Wednesday, April 2, 2014

Workshop Retrospective: Advanced Millinery Feather Ornaments - part 3

Curled and Gathered Plume 
Sample provided by Lynn McMasters
This project was based on a vintage feather ornament owned by a student.  She had asked Lynn about it in a previous class, and Lynn was able to determine how it was made.

Gathering the ends of a fluffy ostrich feather into a ribbon to make it into a tidy curled plume is much easier said than done.  Lynn had a template and some sticky paper to hold all those recalcitrant fronds still while we trimmed, then sandwiched them between two layers of sticky ribbon.  It sounds easy, but those wavy little bits of feather kept escaping the sticky ribbon, like fly away hair from a pony tail on a windy day. 

Once the fronds were (mostly) encased in ribbon, the quill was curved and the ribbon sewn with a gathering stitch and gathered.  Warning – if you sew through sticky tape, your needle will get all gummed up.  I ended up with an uneven running stitch, a gummed up needle and the feather equivalent of “messy ponytail”.

I ended up cheating and trimming the worst of the ‘fly aways’ with scissors.  This was definitely a technique that I need more practice to master, and I would have never figured it out on my own.  This ornament would look great on Victorian and Edwardian styles.  Which I am not currently making.  Unless someone requests something, in which case they can have as many curled plumes and faux wings as they could ever want.  I’ll throw in some bows too, gotta have bows with all those feathers.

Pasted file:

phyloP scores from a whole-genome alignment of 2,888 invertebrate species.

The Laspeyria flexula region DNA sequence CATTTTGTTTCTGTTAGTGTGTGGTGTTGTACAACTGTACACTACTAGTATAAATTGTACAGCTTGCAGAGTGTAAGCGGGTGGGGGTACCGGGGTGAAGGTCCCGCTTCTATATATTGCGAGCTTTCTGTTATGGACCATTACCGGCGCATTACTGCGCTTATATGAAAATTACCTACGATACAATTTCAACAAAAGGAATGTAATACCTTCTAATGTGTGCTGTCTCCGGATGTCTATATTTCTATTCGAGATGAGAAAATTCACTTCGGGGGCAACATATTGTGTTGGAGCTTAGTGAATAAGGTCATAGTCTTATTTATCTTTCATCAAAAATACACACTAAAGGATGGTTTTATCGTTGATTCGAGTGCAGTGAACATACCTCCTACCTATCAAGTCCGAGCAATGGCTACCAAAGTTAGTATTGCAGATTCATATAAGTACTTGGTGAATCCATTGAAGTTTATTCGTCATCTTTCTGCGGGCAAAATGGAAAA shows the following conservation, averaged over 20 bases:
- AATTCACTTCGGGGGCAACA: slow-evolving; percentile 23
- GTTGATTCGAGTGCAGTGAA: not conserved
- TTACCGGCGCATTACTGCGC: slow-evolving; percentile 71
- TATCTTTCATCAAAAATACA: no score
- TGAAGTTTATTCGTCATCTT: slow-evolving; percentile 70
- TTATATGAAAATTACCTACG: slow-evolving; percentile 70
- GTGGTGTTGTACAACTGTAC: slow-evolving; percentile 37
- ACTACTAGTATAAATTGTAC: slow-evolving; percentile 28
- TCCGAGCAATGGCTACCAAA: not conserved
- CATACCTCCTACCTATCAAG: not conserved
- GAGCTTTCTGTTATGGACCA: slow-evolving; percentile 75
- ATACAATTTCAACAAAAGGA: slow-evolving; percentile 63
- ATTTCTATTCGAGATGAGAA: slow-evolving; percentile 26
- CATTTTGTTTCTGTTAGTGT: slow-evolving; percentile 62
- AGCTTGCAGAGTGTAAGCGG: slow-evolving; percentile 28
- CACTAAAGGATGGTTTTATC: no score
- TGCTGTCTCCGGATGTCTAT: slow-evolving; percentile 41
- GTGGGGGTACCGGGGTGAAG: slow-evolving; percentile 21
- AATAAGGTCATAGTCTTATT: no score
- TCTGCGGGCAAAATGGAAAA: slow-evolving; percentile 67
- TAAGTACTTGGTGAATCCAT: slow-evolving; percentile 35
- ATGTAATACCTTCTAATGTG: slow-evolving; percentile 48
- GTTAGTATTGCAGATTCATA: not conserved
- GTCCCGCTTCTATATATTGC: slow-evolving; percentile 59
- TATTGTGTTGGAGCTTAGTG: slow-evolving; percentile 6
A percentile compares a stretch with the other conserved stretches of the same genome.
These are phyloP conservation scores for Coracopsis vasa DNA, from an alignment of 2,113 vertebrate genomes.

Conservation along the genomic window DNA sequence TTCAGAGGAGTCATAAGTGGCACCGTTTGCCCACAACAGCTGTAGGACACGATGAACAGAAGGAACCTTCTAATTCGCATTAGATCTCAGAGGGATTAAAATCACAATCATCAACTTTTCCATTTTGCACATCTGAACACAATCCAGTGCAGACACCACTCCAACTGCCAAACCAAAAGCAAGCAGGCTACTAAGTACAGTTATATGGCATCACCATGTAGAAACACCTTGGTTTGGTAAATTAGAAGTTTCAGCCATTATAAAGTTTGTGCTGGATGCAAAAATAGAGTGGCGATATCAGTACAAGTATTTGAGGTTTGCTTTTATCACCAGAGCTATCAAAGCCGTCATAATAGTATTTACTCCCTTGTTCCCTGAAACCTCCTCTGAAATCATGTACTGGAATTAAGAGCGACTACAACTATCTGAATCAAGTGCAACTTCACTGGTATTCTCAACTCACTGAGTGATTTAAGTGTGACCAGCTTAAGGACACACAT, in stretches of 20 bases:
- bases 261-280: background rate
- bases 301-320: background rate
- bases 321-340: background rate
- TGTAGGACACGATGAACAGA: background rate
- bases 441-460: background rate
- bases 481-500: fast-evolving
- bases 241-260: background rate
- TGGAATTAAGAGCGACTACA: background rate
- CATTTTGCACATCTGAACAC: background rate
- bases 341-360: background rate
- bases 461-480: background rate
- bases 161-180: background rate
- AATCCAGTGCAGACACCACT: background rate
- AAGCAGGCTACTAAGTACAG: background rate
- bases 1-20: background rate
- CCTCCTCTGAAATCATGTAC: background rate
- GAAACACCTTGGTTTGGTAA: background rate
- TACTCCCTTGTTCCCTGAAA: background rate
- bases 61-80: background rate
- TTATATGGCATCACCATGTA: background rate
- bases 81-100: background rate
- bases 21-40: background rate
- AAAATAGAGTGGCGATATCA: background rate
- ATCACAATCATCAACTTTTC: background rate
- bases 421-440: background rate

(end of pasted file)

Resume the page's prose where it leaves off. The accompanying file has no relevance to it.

My plume, after trimming

To Be Continued:
One of the projects Lynn walked us through, but we did not have time to do in class is a spray of faux exotic feathers made from burnt ostrich drabs and matching turkey flats.
Example by Lynn McMasters
I burned ostrich drabs according to the directions on Lynn’s webpage ( and got great results.  Burning the feathers was fun and surprisingly easy.  I was so much fun that I immediately ordered some more feathers so I can do it again.  You know how quilters have fabric stashes?  Well, I’ve got straw/felt/fabric/buckram/flower & feather stashes.  Fortunately the hubby likes building race cars, so he can’t object to my collection of critically necessary supplies, since he has his own to play with.  But I digress…

Lynn did provide some burnt feathers and turkey flats dyed to match.  She described how to strip the turkey flats (after the pompom we were all pros at stripping feathers) and sandwich the tip of the burned ostrich feather.  I can’t wait to make this, I think the end result is really unusual, but would look great on my 20’s style cloche hats or on a fascinator.

She also gave a demo on a method for wiring a large plume to a hat, inserting a piece of floral wire through the brim and the ends back into the hollow quill of the feather.  I think this would be great for huge picture hats, Kentucky derby or historic reproductions.  I’m feeling inspired to branch out a little.  I’ll add that to my very long and excessively detailed project list.  I might get to it sometime in 2016.

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